The multifunctionality of this platform also supports the development of fibroblast, epithelial, complex cellular networks, and increased cell-matrix and cell-cell interactions. This paves the way for heterotypic co-culture studies, increasing the complexity of the in vitro system. The mechanisms of interactions between cancer cells and immune cells can also be explored in order to identify drug targets and improve the outcome of cancer immunotherapies10-12. Additionally, the xeno-free system eliminates the undesired animal elements and generates clinically relevant, precise, and reproducible data.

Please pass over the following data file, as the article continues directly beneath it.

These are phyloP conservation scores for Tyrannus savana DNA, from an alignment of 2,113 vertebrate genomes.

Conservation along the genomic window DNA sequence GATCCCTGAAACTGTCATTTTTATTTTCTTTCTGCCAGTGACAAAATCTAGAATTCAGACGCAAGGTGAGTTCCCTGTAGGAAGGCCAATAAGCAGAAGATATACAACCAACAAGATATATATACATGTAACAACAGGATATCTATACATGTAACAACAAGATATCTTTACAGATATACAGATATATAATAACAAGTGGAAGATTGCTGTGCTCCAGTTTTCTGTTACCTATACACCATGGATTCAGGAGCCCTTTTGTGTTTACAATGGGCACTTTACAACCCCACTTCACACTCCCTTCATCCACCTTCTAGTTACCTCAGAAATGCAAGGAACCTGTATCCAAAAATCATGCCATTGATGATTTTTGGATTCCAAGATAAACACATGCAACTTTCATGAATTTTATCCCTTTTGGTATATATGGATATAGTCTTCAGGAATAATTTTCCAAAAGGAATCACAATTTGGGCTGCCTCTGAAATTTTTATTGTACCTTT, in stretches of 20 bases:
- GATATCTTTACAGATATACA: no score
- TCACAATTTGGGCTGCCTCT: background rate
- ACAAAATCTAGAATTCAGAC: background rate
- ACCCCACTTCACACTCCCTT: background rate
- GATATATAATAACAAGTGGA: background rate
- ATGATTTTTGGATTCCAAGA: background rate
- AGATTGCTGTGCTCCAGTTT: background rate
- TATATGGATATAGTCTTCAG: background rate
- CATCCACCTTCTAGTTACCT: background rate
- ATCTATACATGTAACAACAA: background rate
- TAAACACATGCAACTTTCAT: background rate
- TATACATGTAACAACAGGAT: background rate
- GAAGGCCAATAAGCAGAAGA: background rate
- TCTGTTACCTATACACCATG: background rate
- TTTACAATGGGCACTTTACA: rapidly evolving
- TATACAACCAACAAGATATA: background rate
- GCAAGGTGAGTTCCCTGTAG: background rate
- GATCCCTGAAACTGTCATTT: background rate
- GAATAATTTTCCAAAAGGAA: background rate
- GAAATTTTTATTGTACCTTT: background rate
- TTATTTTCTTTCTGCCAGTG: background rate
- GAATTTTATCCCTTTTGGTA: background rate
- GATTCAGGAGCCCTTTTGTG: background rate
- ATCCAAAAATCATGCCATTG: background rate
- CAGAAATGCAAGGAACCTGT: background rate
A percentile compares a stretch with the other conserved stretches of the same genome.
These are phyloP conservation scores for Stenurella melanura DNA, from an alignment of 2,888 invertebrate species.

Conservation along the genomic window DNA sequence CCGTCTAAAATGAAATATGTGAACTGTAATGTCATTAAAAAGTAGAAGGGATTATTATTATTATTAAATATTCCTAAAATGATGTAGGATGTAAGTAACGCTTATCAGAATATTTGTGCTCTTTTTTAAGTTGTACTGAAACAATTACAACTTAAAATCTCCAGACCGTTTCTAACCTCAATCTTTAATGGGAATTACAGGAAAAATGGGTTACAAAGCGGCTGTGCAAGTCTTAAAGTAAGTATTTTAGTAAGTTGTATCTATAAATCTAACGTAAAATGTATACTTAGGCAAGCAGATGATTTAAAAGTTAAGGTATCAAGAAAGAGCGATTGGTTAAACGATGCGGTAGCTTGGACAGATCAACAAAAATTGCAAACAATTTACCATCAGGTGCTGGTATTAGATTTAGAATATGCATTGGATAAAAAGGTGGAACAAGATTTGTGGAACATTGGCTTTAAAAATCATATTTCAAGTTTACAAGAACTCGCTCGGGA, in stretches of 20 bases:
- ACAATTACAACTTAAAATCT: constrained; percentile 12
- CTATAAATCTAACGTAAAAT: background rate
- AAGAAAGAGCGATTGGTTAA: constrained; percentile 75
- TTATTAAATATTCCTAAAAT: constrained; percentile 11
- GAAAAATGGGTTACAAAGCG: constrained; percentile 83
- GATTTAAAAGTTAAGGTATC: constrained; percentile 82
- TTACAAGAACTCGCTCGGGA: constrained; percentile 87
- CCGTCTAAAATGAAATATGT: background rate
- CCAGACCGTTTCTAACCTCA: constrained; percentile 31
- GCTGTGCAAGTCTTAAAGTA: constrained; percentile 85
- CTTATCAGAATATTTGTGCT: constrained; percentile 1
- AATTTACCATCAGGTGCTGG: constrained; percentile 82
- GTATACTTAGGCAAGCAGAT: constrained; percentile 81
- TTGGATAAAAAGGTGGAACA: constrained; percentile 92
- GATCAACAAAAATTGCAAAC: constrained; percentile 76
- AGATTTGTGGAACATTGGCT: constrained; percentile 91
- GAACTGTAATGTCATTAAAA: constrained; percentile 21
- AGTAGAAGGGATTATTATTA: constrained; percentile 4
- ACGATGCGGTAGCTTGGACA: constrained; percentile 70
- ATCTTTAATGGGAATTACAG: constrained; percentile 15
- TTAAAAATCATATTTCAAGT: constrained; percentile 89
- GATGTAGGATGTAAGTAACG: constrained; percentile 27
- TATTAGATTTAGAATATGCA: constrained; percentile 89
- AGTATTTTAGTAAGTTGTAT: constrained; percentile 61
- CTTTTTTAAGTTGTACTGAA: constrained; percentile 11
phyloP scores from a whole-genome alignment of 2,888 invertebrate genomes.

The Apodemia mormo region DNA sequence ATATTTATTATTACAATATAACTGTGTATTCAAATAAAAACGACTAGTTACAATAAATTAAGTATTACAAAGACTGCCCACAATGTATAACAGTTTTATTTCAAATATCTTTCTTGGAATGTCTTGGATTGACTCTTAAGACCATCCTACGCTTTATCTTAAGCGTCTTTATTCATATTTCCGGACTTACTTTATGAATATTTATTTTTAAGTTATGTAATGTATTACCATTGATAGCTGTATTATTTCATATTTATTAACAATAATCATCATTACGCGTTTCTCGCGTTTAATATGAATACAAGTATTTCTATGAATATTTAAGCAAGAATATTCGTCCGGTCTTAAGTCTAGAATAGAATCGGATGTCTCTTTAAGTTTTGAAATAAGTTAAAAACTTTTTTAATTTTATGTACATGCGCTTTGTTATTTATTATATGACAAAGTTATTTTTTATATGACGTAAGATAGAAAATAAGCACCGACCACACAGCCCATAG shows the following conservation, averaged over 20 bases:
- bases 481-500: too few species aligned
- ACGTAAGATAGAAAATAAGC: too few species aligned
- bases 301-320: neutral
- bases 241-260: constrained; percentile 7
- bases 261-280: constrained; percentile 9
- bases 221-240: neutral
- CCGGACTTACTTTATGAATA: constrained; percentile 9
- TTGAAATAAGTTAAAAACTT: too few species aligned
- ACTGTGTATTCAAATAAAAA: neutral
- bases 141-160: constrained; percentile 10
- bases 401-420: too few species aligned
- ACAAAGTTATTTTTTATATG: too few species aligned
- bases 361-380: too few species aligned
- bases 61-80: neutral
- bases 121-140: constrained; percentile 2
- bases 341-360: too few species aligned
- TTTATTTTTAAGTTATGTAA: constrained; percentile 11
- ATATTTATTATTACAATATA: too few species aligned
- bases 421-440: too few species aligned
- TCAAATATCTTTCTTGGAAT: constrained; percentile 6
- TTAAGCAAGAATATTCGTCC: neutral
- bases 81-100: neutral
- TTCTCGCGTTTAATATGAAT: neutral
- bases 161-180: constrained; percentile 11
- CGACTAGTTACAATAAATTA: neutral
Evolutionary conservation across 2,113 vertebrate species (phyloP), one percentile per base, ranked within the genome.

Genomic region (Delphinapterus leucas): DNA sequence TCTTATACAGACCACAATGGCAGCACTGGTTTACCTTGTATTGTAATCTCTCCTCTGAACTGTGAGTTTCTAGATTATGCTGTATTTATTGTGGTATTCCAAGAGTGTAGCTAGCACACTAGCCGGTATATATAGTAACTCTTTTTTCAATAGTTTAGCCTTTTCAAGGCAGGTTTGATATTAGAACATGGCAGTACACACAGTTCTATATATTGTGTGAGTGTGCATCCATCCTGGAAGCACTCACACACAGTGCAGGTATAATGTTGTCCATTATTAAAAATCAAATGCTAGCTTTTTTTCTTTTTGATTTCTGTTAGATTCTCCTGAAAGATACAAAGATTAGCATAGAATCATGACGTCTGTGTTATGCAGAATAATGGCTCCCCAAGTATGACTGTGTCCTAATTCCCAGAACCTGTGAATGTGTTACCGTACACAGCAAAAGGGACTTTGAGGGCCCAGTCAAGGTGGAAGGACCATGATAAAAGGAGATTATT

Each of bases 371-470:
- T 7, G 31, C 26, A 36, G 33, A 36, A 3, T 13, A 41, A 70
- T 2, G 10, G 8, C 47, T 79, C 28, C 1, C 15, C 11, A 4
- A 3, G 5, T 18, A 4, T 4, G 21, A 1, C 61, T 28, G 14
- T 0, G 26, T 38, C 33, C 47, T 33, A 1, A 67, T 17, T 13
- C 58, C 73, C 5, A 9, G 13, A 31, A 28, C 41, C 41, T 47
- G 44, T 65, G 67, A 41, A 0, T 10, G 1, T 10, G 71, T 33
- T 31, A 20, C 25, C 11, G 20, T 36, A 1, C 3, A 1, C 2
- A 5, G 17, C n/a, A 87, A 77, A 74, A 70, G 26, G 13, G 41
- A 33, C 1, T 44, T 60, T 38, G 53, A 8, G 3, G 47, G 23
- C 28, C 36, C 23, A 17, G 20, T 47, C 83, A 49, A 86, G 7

Another application of the system is the culturing of patient-derived cells for personalized medicine. Personalized medicine practices today identify genetic mutations in disease models and matching those mutations to therapeutics13. However, the relationship between those mutations and the drugs has not yet been completely explored. The VitroGel system can be used to culture patient-derived cells to perform pharmacological screening and investigate the drug resistance on in vitro 3D cell models14-16. Consequently, individual patient care can be impacted, matching therapies to specific patients within weeks of the biopsy.
In essence, the need for better therapeutics in cancer warrants a model system that is more representative of the in vivo environment. VitroGel system allows for robust use with different cell types and in varying conditions.